The Rewa project in Madhya Pradesh, India aimed at improving and scaling up solar power production to meet the requirements of the Paris Agreement is another example of intervention through the MFD framework. Here the WBG provided financial assistance in the form of concessional loans which were divided between a $75 million IBRD loan, a $23 million loan from the Clean Technology Fund (CTF), and a $2 million technical assistance grant from the CTF. The government was tasked with drawing up binding contracts and various other legal agreements with the numerous stakeholders involved, such as State-owned Enterprises (SoEs) and private energy producers, to ensure the project is “investment ready” for bidding by the private sector. 

A country such as Afghanistan plagued by chronic political instability has led the WBG and IFC to look at developing the private sector for raisin production, focusing on the Rikweda Fruit Process Company.  The IFC provided the company with a US$3 million loan for working capital and advisory services, as well as shouldering various other additional services such as the provision of legal teams and broking negotiations with potential buyers.  Meanwhile, MIGA provided US$7.8 million as loan guarantees as well as “strong and long-term reassurance of business continuity in such a fragile business environment” thereby giving the industry a better chance of becoming internationally competitive.

Critique of the MFD framework

There is, however, no such thing as a free lunch since many countries have to adopt regulations and conditions to gain access to foreign funds, which might conflict with national interests.  The amalgamation of various plans such as the MFDs, the UN’s “Billions to Trillions” agenda, and the G20’s “Infrastructure as an Asset Class” has resulted in a shift of development financing from the Washington Consensus to Wall Street Consensus (WSC), as articulated by the economist, Daniela Gabor. 

The earlier framework – the Washington Consensus – was ensconced within a laissez-faire approach of minimum government maximum governance; nonetheless, direct spending by the state for primary health and education as well as infrastructure projects was accommodated. In the WSC framework, development finance is now primarily about the channelizing trillions of excess savings from the West into development projects while the government of developing countries focus on de-risking projects – from political and economic risks – and, at the same time, facilitate the commodification of infrastructure so that investors can earn a return on capital invested. 

However, a paradoxical situation arises if SDGs have to be achieved through the commodification of PPP projects, as this would necessitate the government to charge citizens a fee.  In a poor country, the question of affordability arises. To overcome this and simultaneously make the PPP viable, the state may then have to provide a universal basic income (UBI) so that citizens utilise the services.  If the income support is inadequate, marginalised communities will remain excluded.  This contradicts the very first SDG goal which is to “end poverty in all its forms everywhere.” Furthermore, the state is also left with the additional costs that it would have borne to hedge against political and economic risks, leaving it with higher fiscal deficits. A further complication arises from the MFD framework. When a UBI cannot be provided, the state must increase economic risk insurance cover to protect investors from demand shortages.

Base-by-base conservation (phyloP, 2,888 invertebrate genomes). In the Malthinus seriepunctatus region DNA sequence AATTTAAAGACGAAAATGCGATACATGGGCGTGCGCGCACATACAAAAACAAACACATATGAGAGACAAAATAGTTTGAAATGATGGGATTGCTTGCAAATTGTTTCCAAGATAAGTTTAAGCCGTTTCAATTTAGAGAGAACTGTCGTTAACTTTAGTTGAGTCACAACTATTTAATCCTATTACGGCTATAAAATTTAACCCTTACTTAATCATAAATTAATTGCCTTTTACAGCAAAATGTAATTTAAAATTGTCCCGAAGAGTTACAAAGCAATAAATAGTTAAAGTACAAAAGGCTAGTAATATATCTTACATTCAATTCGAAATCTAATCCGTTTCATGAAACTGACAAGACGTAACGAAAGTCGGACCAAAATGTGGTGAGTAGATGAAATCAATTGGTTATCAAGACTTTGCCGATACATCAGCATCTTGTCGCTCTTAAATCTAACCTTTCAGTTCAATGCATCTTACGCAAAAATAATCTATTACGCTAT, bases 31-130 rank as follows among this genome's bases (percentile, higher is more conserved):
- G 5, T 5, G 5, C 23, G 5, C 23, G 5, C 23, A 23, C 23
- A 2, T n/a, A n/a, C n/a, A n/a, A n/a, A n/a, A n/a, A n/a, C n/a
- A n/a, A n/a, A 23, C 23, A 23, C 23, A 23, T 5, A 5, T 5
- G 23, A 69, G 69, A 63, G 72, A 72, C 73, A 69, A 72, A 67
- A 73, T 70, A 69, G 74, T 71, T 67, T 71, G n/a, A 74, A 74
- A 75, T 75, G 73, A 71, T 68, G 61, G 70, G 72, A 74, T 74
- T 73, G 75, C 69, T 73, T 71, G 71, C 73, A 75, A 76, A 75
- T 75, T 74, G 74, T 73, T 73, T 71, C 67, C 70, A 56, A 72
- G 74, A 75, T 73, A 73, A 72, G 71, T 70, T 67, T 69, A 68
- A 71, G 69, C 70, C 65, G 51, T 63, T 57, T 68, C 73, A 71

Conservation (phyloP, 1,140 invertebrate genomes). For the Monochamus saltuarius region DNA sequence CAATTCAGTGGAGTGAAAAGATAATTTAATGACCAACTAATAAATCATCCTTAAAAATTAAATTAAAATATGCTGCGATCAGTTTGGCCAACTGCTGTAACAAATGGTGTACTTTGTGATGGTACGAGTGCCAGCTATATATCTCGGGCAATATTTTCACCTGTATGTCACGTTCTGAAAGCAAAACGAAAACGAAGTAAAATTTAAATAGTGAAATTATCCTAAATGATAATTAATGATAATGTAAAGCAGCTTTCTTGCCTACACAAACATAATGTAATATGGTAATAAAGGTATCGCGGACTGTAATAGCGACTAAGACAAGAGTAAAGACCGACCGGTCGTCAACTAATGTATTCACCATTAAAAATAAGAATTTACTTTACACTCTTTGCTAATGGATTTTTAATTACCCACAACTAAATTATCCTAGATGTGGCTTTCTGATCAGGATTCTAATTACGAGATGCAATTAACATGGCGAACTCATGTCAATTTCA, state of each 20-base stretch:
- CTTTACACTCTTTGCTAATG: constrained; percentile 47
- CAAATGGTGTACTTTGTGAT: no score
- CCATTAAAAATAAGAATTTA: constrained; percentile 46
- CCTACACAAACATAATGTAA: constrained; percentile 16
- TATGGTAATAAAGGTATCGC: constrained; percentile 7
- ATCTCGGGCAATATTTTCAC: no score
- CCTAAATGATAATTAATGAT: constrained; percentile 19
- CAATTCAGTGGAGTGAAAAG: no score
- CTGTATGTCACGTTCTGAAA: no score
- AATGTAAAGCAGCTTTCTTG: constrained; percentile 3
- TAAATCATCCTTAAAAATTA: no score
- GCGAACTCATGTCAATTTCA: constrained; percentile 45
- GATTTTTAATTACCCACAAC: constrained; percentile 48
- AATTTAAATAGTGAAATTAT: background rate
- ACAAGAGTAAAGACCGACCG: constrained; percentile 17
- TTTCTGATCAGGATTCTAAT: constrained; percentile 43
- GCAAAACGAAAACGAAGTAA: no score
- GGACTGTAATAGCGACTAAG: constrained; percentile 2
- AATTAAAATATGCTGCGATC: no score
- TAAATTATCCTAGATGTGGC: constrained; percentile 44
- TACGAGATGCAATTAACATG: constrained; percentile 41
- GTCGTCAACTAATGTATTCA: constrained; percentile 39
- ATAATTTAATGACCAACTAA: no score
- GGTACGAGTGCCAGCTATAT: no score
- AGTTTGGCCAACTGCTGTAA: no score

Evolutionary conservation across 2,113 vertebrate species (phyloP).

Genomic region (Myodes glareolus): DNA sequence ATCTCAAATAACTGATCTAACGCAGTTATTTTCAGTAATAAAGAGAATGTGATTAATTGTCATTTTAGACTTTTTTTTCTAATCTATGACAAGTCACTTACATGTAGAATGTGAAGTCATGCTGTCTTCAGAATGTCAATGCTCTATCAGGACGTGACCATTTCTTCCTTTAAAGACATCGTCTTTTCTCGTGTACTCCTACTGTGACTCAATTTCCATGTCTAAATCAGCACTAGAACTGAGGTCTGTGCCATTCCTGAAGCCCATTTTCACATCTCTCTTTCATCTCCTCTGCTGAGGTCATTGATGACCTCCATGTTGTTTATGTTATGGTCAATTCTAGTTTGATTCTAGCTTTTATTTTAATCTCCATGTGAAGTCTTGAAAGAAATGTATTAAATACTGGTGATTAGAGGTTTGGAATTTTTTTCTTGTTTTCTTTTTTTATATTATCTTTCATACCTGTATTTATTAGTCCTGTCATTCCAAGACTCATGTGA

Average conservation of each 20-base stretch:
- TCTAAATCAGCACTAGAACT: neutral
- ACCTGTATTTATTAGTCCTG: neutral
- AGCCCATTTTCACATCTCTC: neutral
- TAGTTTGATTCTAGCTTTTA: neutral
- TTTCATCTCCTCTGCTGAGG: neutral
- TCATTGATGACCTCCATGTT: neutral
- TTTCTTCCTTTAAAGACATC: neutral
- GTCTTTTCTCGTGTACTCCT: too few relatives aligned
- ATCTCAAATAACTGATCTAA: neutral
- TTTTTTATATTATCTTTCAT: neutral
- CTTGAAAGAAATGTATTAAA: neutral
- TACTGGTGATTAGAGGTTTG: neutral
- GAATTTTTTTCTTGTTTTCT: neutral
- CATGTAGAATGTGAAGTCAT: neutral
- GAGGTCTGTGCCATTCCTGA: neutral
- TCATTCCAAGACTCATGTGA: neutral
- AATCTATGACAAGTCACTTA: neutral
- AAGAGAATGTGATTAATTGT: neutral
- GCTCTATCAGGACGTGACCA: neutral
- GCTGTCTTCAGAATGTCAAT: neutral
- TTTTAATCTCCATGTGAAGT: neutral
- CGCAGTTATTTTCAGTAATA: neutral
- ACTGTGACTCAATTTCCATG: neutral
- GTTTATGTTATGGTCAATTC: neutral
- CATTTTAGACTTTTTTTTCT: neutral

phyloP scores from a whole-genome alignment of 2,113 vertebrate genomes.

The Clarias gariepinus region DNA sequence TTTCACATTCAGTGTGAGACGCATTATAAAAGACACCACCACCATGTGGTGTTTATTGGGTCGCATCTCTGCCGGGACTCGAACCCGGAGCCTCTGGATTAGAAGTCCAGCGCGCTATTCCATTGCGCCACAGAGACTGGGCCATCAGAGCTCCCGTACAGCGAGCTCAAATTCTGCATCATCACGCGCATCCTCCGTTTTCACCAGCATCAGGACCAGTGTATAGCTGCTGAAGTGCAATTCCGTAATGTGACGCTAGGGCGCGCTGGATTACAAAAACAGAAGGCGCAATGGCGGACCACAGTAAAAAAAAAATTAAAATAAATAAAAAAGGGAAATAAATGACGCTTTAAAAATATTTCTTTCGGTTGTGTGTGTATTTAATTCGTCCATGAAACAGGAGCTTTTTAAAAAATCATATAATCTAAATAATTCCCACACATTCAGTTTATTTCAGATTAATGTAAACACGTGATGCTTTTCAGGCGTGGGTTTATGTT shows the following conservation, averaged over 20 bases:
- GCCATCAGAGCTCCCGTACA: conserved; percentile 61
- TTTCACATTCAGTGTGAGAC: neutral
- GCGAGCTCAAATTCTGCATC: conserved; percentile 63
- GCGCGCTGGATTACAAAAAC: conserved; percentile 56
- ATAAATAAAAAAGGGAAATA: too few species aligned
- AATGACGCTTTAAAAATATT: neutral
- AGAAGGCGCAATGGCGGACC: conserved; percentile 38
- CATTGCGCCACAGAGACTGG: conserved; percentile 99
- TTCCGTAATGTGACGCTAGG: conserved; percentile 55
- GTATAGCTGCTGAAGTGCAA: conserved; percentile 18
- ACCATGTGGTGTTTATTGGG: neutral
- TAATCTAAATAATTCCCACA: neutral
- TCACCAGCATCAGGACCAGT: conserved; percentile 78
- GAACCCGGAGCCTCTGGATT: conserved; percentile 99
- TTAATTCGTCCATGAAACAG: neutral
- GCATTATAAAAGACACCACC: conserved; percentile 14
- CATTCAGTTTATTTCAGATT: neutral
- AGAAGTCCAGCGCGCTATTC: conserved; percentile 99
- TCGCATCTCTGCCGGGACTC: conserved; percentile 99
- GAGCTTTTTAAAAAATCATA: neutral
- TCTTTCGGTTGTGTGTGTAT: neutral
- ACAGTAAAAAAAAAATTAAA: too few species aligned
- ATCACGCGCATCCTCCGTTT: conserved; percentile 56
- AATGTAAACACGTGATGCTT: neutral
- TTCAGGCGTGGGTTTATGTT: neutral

Financial investment sometimes also comes with social conditions. For instance, Bloomberg Barclays MSCI, a financial investment firm conducted bespoke screenings to choose potential investees that have similar social and religious views including anti-abortion regulations and use of contraceptives. This, however, directly contradicted Goal 5 of SDGs: “Achieve gender equality and empower all women and girls.”

In her paper, Daniela Gabor also discusses the case of the Azura Powerplant in Nigeria called “Lighting Up Africa”. The project was to improve the output of electricity in Nigeria in which the state was responsible for the mitigation of risk involved in the production of electricity by Azura. The distribution of electricity was allotted to the state-owned Nigeria Bulk Electricity Trading, which was already reeling with poor infrastructure and its inability to absorb the energy produced. Finally, they declined to purchase the entire output of electricity produced by Azura. The World Bank intervene and threatened to convert the risk guarantee into a loan. To avoid being left with a dollar-denominated loan, the Central Bank had to forsake funds reserved for other projects.  A similar episode also took place in Ghana in which the National Petrol Corporation was obliged under a take it or pay clause to purchase 90% of the output of Sankofa Offshore Gas. This resulted in the government incurring a cost of $500 million, equivalent to 0.7% of Ghana’s GDP, and which ended up increasing the fiscal deficit.

While the MFD framework has improved livelihoods in several politically and economically unstable regions across the world, there remains a conflict of interest between governments and those expecting returns with minimal risk.  These contradictions are likely to play out over time.

Further readings:

Sundaram, Jomo Kwame (2020), 

World Bank’s ‘Mobilising Finance for Development’ not financing development | The Daily Star

Maximising Finance for Development (nd), 

Maximizing Finance for Development (MFD) (

MFD (2018), Afghanistan Revives Raisin Industry,

MFD (2017), Private Financing for Hospital in Turkey,

Rodan, Rosenstein (1957), 

School of Economics | Big Push Theory of Economic Development

Notes on the theory of the “big push” (

Gabor, D. (2021), The Wall Street Consensus. Development and Change, 52: 429-459. 

MIGA (2011),